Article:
New and subtler forms of workplace discrimination continue to affect women, gay men and lesbians, and people living with HIV/AIDS, according to a report released by the International Labor Organization on May 10.
The 180-nation ILO, the U.N. labor agency that brings together governments, employers and unions, examined global working conditions to conclude that women remain especially prone to labor discrimination. While more women are joining the work force around the world, in every geographical region they are paid less than men for the same jobs, and women hold a glaring minority of legislative and senior official or managerial positions, particularly in the Middle East and Southeast Asia.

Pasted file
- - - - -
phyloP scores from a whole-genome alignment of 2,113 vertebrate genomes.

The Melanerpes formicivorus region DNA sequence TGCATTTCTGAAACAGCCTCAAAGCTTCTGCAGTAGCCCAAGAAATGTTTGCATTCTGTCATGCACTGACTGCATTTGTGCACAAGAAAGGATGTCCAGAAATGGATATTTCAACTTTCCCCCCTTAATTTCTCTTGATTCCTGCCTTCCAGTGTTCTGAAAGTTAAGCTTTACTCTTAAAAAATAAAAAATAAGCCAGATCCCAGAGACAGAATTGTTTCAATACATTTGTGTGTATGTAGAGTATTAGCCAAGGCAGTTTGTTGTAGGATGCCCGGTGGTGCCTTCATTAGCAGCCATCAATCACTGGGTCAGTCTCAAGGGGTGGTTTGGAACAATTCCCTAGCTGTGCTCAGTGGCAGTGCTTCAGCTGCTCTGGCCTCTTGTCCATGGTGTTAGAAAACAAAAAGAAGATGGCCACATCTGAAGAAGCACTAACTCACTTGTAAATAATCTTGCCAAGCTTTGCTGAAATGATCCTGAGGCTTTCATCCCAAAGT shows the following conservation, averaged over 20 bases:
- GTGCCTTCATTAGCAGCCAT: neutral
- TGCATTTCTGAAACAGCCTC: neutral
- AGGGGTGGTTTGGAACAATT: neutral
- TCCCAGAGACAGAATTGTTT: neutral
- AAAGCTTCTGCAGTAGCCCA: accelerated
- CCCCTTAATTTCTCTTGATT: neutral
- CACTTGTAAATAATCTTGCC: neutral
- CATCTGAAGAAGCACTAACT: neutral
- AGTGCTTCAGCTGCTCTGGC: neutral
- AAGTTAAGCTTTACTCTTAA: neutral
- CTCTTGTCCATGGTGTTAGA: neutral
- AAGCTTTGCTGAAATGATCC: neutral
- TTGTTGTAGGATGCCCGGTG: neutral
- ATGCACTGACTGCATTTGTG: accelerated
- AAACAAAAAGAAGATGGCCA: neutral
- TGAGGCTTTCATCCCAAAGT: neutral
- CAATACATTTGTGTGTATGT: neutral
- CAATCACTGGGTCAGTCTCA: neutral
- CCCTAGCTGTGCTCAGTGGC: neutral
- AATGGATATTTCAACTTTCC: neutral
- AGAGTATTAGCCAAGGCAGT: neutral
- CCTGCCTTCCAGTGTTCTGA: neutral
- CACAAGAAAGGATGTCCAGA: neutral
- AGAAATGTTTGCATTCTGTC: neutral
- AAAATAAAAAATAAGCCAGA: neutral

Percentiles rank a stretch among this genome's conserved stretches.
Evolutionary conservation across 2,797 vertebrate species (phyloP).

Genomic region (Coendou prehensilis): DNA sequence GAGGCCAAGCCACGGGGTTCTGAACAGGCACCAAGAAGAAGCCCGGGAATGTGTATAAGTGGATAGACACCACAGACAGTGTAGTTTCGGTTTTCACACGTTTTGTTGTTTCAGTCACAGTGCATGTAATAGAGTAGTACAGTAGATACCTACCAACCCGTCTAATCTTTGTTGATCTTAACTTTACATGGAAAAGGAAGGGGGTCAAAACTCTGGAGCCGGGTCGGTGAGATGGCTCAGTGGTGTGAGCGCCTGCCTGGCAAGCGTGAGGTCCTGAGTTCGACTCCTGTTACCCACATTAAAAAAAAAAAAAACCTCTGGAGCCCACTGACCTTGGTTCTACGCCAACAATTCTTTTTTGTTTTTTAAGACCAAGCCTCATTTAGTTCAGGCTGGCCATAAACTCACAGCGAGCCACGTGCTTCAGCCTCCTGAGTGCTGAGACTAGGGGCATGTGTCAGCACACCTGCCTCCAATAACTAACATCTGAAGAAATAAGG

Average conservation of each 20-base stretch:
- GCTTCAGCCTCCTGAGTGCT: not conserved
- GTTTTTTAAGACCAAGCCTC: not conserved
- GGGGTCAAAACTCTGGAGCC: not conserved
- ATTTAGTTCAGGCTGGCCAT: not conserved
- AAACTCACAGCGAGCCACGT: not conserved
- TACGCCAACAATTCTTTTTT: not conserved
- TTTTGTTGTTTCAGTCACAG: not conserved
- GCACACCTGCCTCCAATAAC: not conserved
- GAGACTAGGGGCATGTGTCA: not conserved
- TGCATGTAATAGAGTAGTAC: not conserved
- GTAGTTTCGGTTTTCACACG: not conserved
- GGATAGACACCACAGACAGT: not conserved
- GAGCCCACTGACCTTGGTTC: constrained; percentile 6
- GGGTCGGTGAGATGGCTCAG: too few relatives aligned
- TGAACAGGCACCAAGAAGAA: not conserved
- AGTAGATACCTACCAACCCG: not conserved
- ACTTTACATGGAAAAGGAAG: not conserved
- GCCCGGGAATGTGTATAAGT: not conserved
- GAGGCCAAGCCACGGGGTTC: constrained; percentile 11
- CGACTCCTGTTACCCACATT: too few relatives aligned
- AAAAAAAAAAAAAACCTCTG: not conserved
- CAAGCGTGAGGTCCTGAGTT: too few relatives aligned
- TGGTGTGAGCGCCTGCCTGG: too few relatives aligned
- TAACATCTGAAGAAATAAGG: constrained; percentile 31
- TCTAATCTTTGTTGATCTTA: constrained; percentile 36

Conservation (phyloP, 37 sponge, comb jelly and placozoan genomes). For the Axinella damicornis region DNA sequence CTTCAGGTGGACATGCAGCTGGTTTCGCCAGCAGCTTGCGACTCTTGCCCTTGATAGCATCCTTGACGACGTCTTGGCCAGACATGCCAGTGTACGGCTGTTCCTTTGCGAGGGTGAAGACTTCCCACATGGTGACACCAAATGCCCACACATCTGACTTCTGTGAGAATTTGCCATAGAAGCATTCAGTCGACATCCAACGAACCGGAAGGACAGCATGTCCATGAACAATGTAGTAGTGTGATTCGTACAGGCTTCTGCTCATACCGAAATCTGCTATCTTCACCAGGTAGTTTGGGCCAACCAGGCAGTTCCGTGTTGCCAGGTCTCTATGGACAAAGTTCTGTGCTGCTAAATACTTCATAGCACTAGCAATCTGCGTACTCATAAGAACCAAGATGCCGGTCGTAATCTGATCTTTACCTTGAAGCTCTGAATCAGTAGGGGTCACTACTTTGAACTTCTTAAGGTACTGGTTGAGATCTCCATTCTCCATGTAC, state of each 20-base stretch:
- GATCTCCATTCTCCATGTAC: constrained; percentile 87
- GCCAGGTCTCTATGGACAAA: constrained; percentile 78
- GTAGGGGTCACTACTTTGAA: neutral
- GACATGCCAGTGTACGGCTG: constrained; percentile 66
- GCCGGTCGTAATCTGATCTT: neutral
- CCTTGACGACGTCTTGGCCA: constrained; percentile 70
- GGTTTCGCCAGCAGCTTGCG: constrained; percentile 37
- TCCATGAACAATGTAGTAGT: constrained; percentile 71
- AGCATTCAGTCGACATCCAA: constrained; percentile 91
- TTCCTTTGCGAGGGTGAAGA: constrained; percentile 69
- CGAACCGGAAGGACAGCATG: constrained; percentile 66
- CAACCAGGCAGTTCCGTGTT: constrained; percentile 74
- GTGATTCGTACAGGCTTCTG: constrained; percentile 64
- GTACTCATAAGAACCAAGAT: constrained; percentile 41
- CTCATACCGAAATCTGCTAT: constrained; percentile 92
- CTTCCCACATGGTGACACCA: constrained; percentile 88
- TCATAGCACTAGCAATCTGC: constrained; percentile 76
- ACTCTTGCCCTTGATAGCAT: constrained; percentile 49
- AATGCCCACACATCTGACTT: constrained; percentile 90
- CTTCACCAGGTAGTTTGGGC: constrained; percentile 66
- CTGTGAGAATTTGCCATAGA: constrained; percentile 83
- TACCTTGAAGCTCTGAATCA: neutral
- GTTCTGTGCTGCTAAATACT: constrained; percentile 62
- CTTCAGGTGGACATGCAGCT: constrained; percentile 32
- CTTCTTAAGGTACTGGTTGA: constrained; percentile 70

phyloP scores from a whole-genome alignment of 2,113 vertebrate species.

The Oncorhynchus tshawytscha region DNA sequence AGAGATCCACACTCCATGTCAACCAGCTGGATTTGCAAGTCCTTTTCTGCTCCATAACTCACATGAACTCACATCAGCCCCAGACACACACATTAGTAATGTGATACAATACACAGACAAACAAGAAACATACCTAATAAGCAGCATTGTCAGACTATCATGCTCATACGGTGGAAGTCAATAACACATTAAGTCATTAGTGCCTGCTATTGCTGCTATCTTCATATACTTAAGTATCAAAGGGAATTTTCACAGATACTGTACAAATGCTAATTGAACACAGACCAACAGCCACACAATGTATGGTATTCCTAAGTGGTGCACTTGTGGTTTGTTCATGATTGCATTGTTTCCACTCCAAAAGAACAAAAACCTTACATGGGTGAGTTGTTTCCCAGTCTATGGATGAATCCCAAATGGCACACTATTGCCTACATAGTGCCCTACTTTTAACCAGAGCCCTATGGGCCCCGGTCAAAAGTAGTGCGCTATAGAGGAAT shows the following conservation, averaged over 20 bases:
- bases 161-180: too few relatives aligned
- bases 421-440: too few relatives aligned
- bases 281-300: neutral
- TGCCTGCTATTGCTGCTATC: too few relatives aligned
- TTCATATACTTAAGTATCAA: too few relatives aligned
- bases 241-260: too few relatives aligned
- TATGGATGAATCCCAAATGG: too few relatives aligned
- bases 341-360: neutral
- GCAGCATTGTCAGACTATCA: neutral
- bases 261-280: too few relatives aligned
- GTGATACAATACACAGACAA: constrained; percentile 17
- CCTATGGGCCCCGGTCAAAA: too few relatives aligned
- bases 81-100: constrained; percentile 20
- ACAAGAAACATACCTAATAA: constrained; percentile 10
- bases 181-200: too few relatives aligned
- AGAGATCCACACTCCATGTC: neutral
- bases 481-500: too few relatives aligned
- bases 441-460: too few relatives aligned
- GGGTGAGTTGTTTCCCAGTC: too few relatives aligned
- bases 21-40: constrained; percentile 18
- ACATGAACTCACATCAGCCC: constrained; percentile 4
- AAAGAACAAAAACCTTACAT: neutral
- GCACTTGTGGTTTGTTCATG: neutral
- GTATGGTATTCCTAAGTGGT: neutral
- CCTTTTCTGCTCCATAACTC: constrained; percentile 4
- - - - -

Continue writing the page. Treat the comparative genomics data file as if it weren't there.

Discrimination against gay men and lesbians, only recently recognized as intolerable in many nations, continues to be prompted by the fact that homosexuality remains illegal in more than 75 countries. Furthermore, the ILO says the use of AIDS tests is extremely widespread in screening job seekers, despite laws specifically prohibiting the practice.
U.S. data was not available for comparison, the ILO said. Americans were prominent in shaping the ILO in the 1950s, but the United States stands alone as the only industrialized nation yet to commit to its seminal accords on equal pay or anti-discrimination.
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